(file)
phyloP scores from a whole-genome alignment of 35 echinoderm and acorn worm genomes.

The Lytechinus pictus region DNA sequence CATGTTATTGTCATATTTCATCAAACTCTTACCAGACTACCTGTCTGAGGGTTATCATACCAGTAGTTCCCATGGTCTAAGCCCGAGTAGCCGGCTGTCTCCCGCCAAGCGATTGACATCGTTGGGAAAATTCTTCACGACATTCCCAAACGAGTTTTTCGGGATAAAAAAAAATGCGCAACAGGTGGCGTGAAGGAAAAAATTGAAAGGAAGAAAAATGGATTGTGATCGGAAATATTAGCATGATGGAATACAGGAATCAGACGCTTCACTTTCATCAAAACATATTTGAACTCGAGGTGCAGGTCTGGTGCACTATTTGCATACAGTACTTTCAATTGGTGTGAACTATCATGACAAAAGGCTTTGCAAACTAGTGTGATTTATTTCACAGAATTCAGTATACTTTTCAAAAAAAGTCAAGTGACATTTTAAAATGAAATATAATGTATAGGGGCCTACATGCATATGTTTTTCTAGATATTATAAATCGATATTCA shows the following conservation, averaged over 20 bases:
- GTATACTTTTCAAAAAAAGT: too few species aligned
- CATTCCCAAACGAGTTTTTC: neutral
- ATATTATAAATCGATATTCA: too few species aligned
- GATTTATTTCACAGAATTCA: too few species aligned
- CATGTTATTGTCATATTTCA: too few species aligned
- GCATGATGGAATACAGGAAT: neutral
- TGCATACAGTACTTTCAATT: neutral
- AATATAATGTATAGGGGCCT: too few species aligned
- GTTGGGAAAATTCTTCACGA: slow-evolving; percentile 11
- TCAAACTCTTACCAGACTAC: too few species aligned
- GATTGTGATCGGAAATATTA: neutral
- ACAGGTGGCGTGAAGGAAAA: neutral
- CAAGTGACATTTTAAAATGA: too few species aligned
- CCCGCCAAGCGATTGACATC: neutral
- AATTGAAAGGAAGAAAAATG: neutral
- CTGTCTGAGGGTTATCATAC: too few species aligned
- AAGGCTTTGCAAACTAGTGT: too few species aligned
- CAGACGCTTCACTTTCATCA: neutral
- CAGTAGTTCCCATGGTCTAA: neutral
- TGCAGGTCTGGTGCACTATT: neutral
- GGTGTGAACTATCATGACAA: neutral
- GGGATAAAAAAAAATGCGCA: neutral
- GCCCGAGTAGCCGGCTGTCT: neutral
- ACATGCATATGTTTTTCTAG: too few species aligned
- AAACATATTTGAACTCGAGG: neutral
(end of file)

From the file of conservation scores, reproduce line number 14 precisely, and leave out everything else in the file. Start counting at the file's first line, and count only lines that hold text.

- ACAGGTGGCGTGAAGGAAAA: neutral